Continued growth of organic strawberry and vegetable production in California faces two challenges: soil-borne disease management without use of synthetic chemical fumigants, and fertility management to optimize fertility input use while ensuring protection of vulnerable habitats.
The goal of this project is to demonstrate effects of diverse organic strawberry/vegetable rotations and integrated ecological practices on agroecosystem health.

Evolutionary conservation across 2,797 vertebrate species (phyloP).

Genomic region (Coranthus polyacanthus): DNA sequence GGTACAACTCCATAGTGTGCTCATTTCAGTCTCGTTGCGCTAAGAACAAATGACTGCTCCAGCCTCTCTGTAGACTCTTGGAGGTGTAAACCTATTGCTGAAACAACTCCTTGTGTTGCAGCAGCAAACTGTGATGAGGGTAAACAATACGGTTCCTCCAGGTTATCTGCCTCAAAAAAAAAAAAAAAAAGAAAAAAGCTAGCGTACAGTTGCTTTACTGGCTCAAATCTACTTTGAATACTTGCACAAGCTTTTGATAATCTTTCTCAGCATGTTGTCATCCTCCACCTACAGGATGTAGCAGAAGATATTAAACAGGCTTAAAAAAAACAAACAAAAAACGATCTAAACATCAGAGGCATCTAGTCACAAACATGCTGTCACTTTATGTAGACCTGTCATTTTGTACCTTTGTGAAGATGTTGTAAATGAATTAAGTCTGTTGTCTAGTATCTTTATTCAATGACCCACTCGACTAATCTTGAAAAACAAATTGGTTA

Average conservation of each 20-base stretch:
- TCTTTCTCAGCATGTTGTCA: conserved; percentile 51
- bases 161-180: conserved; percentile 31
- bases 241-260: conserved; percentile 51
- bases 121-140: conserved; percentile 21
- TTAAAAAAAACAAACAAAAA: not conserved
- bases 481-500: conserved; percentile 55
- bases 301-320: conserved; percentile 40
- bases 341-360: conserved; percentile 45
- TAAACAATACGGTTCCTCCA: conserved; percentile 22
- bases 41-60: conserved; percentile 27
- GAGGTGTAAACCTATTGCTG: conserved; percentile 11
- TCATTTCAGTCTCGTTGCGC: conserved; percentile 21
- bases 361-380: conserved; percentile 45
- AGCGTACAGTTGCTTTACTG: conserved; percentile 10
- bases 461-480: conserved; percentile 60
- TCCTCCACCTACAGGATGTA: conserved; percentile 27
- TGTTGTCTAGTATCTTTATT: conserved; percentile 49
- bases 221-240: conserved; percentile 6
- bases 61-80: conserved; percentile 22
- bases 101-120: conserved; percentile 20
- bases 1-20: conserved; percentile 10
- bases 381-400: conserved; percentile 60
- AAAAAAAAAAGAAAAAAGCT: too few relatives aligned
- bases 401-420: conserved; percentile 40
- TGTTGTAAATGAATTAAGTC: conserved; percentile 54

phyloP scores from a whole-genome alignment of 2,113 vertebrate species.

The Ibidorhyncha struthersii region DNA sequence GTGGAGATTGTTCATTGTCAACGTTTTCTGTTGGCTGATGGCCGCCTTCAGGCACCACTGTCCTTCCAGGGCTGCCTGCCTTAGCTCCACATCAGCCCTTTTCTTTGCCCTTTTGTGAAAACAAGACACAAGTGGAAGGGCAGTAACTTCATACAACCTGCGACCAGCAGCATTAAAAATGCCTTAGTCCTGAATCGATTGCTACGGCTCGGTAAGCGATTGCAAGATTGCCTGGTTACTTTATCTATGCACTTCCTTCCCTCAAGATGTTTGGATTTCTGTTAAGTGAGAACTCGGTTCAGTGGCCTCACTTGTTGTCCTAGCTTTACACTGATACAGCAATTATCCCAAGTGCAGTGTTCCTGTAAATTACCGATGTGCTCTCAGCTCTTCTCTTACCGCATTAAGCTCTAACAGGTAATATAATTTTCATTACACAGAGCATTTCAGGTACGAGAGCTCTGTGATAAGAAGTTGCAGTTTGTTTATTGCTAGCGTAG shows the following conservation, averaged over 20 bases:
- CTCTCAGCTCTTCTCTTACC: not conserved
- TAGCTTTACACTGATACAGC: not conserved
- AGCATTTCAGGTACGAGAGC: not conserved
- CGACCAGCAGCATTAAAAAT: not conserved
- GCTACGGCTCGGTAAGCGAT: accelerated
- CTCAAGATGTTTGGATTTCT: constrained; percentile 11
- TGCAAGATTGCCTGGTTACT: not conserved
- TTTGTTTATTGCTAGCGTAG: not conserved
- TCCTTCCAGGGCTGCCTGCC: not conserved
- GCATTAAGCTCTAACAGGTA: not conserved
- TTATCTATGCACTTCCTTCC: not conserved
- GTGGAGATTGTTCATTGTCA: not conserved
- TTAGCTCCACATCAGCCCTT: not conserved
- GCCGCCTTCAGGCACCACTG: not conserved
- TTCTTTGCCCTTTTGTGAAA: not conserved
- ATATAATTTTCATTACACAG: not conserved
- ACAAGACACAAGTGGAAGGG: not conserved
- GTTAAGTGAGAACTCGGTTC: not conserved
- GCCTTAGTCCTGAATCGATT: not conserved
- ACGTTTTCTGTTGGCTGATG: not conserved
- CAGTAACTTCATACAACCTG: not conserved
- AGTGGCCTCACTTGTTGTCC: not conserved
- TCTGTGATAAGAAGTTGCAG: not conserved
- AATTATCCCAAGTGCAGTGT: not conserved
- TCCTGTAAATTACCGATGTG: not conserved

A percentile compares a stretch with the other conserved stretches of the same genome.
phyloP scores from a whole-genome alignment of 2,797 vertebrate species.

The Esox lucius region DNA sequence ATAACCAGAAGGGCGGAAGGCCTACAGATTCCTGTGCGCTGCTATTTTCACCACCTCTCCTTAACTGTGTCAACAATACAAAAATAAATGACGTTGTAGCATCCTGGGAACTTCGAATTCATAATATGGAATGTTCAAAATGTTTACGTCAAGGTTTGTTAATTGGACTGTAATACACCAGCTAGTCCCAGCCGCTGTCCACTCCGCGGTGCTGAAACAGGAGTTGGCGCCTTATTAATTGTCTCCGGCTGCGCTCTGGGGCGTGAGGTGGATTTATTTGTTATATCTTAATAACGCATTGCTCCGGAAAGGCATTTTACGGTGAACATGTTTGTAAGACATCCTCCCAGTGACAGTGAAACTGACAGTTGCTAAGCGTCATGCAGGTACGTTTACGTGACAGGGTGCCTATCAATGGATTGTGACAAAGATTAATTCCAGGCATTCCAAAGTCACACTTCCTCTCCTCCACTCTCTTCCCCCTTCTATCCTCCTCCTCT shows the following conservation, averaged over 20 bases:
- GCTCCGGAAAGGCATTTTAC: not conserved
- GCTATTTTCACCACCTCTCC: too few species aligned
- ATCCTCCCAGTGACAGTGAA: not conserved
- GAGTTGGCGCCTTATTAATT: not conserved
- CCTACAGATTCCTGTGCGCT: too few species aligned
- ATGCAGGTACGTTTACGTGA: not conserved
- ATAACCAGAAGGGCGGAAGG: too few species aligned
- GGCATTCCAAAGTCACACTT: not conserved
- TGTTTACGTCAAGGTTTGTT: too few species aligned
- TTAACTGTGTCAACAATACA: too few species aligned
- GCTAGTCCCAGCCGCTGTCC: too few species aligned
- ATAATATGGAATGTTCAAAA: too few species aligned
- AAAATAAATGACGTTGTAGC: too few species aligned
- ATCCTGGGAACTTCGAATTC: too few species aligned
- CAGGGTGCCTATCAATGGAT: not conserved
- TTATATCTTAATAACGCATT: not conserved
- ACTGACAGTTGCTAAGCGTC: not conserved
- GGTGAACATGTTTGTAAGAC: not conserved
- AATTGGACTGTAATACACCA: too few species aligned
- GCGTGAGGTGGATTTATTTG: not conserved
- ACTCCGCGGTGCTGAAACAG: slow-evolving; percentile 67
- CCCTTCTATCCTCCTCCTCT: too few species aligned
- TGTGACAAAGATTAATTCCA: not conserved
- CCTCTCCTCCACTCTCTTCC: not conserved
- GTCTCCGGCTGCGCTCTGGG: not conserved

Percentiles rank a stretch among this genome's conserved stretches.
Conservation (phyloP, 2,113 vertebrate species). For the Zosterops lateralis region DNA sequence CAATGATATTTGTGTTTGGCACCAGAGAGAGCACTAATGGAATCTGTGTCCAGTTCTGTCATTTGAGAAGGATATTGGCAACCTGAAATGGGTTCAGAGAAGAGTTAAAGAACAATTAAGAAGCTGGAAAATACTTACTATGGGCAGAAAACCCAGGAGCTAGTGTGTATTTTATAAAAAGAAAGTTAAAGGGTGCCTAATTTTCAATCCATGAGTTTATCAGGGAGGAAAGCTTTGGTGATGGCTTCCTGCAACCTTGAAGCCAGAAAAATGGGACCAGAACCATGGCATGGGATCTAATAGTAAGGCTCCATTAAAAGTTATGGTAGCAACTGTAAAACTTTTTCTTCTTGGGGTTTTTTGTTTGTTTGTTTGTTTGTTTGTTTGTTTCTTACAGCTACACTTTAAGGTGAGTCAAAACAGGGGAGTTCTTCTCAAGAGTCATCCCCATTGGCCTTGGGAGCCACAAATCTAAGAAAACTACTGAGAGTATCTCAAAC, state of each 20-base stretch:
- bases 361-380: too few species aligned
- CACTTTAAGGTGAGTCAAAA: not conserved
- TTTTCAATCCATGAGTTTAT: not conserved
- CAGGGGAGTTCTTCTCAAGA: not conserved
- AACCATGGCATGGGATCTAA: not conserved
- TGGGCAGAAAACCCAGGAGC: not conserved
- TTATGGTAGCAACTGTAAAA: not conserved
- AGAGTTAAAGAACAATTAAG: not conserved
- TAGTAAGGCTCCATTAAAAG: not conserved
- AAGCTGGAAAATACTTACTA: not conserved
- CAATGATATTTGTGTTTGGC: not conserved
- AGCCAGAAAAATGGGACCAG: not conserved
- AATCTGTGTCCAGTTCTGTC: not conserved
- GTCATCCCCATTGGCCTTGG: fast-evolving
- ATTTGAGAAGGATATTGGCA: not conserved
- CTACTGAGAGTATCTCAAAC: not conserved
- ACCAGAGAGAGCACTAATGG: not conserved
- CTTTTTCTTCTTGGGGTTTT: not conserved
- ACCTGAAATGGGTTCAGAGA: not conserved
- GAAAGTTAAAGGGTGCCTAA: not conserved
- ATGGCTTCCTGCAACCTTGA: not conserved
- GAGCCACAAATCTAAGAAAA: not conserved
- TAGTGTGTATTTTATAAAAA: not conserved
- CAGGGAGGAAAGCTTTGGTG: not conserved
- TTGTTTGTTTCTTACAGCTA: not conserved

In 2001, we initiated a replicated on-farm trial at Moss Landing, California with number of years between strawberry crops as the main plot treatment (5 levels) and strawberry cultivar as sub-plots (2 levels). Ecological practices such as biofumigation with broccoli residues and mustard incorporation, compost application, use of vegetables that do not host Verticillium dahliae (spinach and broccoli) as rotational crops, and choosing strawberry cultivars that are less sensitive to disease are used in an integrated manner. While the main treatment effects will be tested after the fifth year, soil health indicators (Verticillium dahliae propagule number, soil inorganic N, and other physicochemical indicators) and agroecosystem health indicators (yield, disease incidence, and nutrient budgets) will be monitored during all five years.